To date, the most commonly used technique for improving the linearity of FMCW radars is closed loop feedback. Closed loop feedback techniques have been implemented in a variety of ways but they are all based upon creating an artificial target which generates a “beat” frequency when mixed with a reference signal. In a perfectly linearised FMCW radar a fixed range target would produce a constant “beat” frequency. Therefore, in a practical FMCW radar, if the “beat” frequency drifts from the desired constant frequency value an error signal can be generated to fine tune the VCO to maintain a constant “beat” frequency. This feedback technique can be implemented at the final RF frequency of the radar or at a lower, downconverted, frequency. Waveforms having a linearity better than 0.05% have been demonstrated with a bandwidth of around 600 MHz. An example of a closed loop feedback loop arrangement is described in the paper “Novel 24 GHz FMCW Front End with 2.45 GHz SAW Reference Path for High-Precision Distance Measurements” by M Nalezinski, M Vossiek, P Heide, (Siemens AG, Munich), IEEE MTT-S International Microwave Symposium, Prague, June 1997.

It should be noted that FMCW radar systems of the type described above operate incoherently. In other words, the radars only output information related to the frequency shift between the transmitted and returned signals; the radars are not able to measure the difference in phase between transmitted and returned signals. Although an incoherent radar system is suitable for many applications, the provision of a coherent system has many advantages. For example, coherent systems allow Doppler processing to determine information on the velocity of detected targets. Furthermore, coherent integration over N frequency sweeps improves the signal to noise ratio (SNR) by a factor of N. This should be contrasted to the SNR increase of √{square root over (N)} typically obtained using incoherent integration of N frequency sweeps.

Despite the clear benefits of coherent operation, the requirement to not only control the linearity of the frequency sweep but to also control the absolute frequency of each sweep has limited the development of coherent FMCW radar systems. At operating frequencies less than around 20 GHz, VCOs have been produced that have sufficient frequency stability to enable coherent operation. Attempts have also been made to implement coherent FMCW radar using direct digital synthesis (DDS). Although DDS allows the production of repeatable waveforms, it can only provide such waveforms at frequencies up to around 1 GHz. The DDS waveform must then be up-converted or multiplied to the final RF frequency or be included in a phase locked loop circuit. The up-conversion technique involves a local oscillator which will drift with frequency and does not lend itself to coherent operation. The phase locked loop technique can provide coherent operation at frequencies below 20 GHz but the phase noise of the transmitted signal is very poor resulting in poor radar sensitivity. To date, the benefits of coherent FMCW radar operation have thus been restricted to DDS radars operating at frequencies less than 20 GHz.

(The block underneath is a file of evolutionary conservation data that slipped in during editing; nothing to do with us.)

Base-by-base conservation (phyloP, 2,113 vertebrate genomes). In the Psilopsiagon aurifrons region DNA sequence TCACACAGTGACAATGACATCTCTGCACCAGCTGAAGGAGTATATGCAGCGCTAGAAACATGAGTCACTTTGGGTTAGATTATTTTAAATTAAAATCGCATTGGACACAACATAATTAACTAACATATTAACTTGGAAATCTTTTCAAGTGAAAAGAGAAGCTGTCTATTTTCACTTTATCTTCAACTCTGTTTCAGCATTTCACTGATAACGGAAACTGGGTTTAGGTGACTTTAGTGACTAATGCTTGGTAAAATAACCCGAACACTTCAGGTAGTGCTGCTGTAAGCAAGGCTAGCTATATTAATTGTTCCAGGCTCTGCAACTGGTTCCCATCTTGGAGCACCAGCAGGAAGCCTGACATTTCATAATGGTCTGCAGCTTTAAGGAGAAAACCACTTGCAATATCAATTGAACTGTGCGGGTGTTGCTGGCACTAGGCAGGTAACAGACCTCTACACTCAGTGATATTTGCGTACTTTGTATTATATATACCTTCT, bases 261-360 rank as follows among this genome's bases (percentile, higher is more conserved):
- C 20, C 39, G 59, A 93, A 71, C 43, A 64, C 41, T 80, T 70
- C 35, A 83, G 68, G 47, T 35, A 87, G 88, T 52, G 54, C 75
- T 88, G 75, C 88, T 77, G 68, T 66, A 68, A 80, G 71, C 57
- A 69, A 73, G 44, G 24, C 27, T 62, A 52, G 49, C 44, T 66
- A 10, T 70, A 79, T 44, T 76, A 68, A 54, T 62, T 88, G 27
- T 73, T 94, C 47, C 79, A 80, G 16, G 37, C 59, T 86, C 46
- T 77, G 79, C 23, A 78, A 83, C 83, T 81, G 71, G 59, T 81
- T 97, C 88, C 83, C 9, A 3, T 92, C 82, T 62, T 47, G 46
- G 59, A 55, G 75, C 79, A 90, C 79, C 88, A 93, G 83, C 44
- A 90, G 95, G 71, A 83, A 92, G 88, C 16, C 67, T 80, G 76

SUMMARY OF THE INVENTION

Accordingly, it is an object of the present invention to provide a coherent FMCW radar, and a method of coherent radar operation, that mitigates at least some of above described disadvantages. It is a further object of the invention to provide a coherent FMCW radar having improved range sensitivity and/or that can operate at frequencies greater than around 20 GHz.